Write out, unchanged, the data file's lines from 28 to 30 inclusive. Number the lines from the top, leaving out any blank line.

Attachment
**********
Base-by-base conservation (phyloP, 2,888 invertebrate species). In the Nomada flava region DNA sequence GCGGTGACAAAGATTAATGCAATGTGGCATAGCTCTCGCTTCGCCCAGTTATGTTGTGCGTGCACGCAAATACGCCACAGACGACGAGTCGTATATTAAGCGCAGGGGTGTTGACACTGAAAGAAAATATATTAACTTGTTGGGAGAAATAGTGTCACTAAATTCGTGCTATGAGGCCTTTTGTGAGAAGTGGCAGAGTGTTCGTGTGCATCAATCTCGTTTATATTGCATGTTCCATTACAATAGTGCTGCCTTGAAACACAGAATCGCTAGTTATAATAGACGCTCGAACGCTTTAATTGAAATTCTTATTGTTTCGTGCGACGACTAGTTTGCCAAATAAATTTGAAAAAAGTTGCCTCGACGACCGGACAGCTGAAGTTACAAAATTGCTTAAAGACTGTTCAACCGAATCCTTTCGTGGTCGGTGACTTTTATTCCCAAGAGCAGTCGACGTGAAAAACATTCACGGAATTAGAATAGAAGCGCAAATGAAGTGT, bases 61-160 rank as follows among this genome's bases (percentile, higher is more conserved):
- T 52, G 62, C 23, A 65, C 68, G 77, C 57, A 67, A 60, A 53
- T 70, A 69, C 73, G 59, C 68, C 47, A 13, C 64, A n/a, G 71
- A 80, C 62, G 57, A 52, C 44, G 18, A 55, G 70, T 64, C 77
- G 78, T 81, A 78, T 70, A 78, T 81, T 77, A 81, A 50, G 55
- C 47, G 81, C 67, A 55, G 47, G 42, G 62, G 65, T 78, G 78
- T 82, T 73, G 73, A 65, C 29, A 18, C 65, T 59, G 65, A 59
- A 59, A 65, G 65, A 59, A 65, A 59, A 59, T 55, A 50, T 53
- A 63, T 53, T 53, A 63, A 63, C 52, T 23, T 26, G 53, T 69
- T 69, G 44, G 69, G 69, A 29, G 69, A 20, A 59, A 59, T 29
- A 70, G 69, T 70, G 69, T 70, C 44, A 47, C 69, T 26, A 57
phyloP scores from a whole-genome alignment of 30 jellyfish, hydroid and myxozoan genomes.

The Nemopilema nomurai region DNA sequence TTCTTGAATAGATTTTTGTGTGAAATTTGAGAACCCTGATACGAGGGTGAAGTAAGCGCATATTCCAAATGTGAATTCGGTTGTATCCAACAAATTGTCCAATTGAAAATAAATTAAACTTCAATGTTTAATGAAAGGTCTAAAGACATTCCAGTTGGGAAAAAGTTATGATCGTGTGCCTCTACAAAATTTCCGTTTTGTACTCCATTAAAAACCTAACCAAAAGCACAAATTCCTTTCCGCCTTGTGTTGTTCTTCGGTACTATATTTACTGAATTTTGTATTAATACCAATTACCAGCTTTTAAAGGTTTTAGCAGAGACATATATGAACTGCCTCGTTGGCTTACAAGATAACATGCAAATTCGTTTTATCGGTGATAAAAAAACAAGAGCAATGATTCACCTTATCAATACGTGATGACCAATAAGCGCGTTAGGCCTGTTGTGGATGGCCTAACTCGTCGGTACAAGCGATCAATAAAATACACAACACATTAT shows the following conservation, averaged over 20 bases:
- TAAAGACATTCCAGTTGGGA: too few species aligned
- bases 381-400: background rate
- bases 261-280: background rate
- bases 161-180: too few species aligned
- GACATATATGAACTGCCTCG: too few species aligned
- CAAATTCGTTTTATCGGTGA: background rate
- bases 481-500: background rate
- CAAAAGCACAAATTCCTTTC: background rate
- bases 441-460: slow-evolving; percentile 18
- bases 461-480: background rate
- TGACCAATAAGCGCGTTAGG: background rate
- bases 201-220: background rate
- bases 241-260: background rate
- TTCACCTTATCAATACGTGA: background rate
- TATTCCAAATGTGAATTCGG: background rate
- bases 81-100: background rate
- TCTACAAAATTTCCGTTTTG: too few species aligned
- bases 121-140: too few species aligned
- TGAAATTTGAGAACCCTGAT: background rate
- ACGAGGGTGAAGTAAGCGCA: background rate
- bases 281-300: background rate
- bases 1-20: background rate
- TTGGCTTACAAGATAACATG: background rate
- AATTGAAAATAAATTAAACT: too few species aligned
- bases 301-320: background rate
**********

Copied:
- TATTCCAAATGTGAATTCGG: background rate
- bases 81-100: background rate
- TCTACAAAATTTCCGTTTTG: too few species aligned